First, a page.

But then, none of this is a surprise. Over the past several years — although it pains me to admit it — the Australian telecommunications industry has come to expect this kind of thing from Turnbull.
What is surprising about NBN Co’s Strategic Review is just how positive it is about the existing Fibre to the Premises NBN plan which NBN Co was set up under Labor to deliver.
Under Labor’s original vision, as outlined in April 2009, its predominantly fibre-based NBN would have taken until 2020 to be completed, at a total cost of some $43 billion. It’s true that the Strategic Review finds that if the current model was followed, that cost would baloon to some $73 billion, and the date for completion would be finished by the end of calendar year 2024. Four years and $30 billion extra … that’s a pretty bitter pill to swallow for a population which has been waiting for Australia’s politicians to come to an agreement on the NBN for almost a decade.
But that’s not the only model the Strategic Review contains.
It is the report’s Scenario 2 option which has already caught the attention of quite a few commentators. Under this model, NBN Co would still go ahead with Labor’s all-fibre NBN deployment model. However, it would be radically re-designed to feature much less costs and to save time. It would be completed at the end of 2023, at a cost of $64 billion if some debt funding is used, and just $54 billion if the Government stumps up the whole funding itself, avoiding the need for interest payments.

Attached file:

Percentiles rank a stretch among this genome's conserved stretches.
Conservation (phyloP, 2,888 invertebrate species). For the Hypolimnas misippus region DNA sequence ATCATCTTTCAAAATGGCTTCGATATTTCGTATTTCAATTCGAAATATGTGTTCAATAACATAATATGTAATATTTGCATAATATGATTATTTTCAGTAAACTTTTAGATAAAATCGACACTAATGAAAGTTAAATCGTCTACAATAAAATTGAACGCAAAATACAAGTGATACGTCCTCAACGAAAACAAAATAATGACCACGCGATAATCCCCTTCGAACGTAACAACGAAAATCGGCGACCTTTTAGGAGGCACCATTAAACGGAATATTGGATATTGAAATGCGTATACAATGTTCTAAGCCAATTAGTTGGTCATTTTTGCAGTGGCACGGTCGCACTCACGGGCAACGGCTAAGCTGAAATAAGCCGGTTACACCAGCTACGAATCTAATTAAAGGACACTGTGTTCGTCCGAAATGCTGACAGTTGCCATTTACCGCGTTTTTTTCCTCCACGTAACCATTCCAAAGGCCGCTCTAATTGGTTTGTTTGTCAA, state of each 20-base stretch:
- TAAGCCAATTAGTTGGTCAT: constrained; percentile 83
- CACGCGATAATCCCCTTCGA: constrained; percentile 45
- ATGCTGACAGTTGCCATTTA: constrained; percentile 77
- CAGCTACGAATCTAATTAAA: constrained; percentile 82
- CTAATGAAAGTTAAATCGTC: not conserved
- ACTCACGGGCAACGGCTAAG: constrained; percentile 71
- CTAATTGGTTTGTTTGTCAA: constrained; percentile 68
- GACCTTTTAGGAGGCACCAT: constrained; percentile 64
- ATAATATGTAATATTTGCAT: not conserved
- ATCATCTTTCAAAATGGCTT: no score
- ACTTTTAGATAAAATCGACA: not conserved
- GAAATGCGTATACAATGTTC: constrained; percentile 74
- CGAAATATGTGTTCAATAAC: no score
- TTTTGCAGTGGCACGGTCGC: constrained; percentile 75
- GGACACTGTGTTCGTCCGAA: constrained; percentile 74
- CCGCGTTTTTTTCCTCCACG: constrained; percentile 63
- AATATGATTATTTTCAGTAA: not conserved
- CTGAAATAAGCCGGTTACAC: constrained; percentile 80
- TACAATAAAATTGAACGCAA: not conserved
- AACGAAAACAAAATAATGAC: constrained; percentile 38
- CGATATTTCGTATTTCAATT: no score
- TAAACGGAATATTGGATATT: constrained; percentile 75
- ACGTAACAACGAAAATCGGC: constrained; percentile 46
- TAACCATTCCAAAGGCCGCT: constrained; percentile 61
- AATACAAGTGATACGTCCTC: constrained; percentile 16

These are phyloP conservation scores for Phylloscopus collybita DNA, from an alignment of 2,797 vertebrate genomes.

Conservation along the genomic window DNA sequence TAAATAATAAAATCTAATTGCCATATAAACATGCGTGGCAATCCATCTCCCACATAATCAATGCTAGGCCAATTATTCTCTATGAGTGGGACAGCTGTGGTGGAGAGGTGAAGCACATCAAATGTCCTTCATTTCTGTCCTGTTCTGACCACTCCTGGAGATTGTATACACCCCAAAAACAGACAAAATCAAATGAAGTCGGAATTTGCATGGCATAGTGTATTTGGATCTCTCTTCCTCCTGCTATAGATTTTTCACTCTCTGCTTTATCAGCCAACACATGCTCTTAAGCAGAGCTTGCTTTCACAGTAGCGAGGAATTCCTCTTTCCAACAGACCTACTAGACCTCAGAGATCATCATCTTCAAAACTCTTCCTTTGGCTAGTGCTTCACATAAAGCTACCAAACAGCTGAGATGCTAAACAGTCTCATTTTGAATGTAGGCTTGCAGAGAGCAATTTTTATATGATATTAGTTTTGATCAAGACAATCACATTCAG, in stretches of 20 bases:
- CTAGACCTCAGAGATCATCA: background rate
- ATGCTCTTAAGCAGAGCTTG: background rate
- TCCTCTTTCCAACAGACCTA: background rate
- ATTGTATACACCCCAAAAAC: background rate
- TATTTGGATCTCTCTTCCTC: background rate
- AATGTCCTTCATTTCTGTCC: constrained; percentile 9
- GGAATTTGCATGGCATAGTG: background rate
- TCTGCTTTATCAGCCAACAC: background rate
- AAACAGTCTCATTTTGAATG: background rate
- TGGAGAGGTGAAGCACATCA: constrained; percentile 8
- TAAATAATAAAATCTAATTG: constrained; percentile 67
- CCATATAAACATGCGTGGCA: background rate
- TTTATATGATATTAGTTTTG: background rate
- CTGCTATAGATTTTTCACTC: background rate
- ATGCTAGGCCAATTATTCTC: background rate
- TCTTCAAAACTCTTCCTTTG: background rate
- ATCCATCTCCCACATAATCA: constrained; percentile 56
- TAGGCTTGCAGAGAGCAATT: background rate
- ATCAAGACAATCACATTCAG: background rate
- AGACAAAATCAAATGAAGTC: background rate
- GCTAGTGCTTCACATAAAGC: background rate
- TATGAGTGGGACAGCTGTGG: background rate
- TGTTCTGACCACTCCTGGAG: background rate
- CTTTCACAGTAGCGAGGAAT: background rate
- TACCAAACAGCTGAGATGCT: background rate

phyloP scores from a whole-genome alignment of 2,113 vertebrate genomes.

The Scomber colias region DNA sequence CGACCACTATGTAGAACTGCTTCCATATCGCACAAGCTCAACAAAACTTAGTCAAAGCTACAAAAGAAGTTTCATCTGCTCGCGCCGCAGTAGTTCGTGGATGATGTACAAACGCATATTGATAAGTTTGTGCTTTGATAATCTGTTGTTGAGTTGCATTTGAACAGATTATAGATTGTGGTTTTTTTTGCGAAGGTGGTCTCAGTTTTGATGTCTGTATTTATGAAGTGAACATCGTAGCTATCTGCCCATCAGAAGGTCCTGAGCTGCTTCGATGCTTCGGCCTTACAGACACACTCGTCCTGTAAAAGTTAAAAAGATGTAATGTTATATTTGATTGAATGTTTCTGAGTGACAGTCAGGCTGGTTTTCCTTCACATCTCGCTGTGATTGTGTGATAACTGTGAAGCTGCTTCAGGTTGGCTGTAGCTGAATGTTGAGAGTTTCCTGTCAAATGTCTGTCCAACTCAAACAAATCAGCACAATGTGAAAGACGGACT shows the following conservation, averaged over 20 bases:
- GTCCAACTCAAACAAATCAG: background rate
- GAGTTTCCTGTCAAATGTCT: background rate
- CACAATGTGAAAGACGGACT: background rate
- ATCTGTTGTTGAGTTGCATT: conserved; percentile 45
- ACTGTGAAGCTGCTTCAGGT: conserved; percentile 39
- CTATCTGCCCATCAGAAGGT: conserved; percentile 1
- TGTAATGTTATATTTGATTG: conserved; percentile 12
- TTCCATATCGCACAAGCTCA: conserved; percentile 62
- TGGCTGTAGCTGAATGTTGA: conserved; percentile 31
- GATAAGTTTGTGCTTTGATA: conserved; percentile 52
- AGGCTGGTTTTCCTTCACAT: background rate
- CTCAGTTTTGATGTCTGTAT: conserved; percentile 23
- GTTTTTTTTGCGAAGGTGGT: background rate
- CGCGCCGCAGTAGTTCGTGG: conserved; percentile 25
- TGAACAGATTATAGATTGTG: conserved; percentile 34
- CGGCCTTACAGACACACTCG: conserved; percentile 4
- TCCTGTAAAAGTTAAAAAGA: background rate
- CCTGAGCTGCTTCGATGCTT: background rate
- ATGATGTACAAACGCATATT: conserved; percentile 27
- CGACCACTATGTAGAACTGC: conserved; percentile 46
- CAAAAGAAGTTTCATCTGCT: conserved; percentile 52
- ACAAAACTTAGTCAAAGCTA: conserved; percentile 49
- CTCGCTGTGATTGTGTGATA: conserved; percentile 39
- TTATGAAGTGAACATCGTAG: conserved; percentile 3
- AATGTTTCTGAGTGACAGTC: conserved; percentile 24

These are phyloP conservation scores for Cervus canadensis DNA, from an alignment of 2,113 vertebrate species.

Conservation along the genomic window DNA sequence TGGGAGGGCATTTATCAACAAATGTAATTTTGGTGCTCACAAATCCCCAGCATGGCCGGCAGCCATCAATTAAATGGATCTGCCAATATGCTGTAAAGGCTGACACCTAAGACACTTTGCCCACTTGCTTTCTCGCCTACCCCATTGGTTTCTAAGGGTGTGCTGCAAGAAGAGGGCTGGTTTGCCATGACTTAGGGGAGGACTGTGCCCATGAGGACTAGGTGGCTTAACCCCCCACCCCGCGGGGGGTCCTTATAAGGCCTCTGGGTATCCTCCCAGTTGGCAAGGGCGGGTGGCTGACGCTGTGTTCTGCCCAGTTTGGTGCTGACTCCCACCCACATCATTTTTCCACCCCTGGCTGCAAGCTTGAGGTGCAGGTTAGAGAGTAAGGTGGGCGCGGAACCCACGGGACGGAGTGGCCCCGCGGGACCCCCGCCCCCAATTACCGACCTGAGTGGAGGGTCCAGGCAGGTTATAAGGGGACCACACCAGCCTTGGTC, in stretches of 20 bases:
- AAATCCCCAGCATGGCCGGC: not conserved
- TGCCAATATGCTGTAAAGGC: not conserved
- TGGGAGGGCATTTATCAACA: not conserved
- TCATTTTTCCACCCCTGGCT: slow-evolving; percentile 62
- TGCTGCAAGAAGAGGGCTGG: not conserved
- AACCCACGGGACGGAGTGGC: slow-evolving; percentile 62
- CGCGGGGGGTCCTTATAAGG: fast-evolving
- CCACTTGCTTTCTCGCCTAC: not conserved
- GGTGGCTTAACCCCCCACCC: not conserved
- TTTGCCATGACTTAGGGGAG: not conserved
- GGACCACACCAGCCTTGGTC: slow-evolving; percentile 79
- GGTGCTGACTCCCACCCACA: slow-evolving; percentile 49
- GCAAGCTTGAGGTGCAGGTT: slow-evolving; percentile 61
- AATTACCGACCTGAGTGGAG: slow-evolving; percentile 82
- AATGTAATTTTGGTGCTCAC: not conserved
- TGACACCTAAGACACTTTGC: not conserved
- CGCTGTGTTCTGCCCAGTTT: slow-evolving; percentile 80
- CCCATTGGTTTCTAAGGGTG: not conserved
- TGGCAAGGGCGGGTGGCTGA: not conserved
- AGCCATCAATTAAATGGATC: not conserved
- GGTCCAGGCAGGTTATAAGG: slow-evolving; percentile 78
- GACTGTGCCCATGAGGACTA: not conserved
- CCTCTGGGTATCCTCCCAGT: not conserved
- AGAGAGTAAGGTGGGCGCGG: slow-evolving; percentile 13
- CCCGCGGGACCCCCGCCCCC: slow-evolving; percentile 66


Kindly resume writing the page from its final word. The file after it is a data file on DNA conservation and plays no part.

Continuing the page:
The model the Coalition seems most fond of is Scenario 6, which features a complete abandonment of the previous FTTP model in the third of Australian premises covered by the HFC cable networks operated by Telstra and Optus. This model would make extensive use of Fibre to the Node and Basement technologies in the rest of the country, with only about a quarter of Australian residences getting FTTP. It would be complete at the end of 2020, at a cost of $39 to $41 billion.
The benefit of this model — which NBN Co dubbed an ‘Optimised Multi-Technology Mix’ is that it’s the cheapest, and it gets acceptable high-speed broadband speeds of at least 50Mbps to over 90 percent of the Australian population by the end of calendar year 2020 — or a year past what we can assume to be the Coalition’s second term in Government. If delivered successfully, it should have the effect of immediately silencing much of the carping which so many Australians have about their entry level broadband services today. There are many people on ADSL services getting speeds of less than 5Mbps, or on wireless broadband services with tiny download quotas. NBN Co’s Scenario 6 option will address many of these problems quickly.
However, taken in the bigger context, and especially as we start to look towards 2030 and beyond, when the nation’s bandwidth needs are Scenario 6 is a little anaemic. In his media statements since the Strategic Review, Turnbull has focused almost exclusively on Scenario 1 included in the report, which shows the costly future if the project goes forward unchanged. This is an approach we’ve seen from Turnbull before — focusing on the worst possible scenario with respect to Labor’s NBN policy. However, this isn’t the only option, it’s merely the worst case.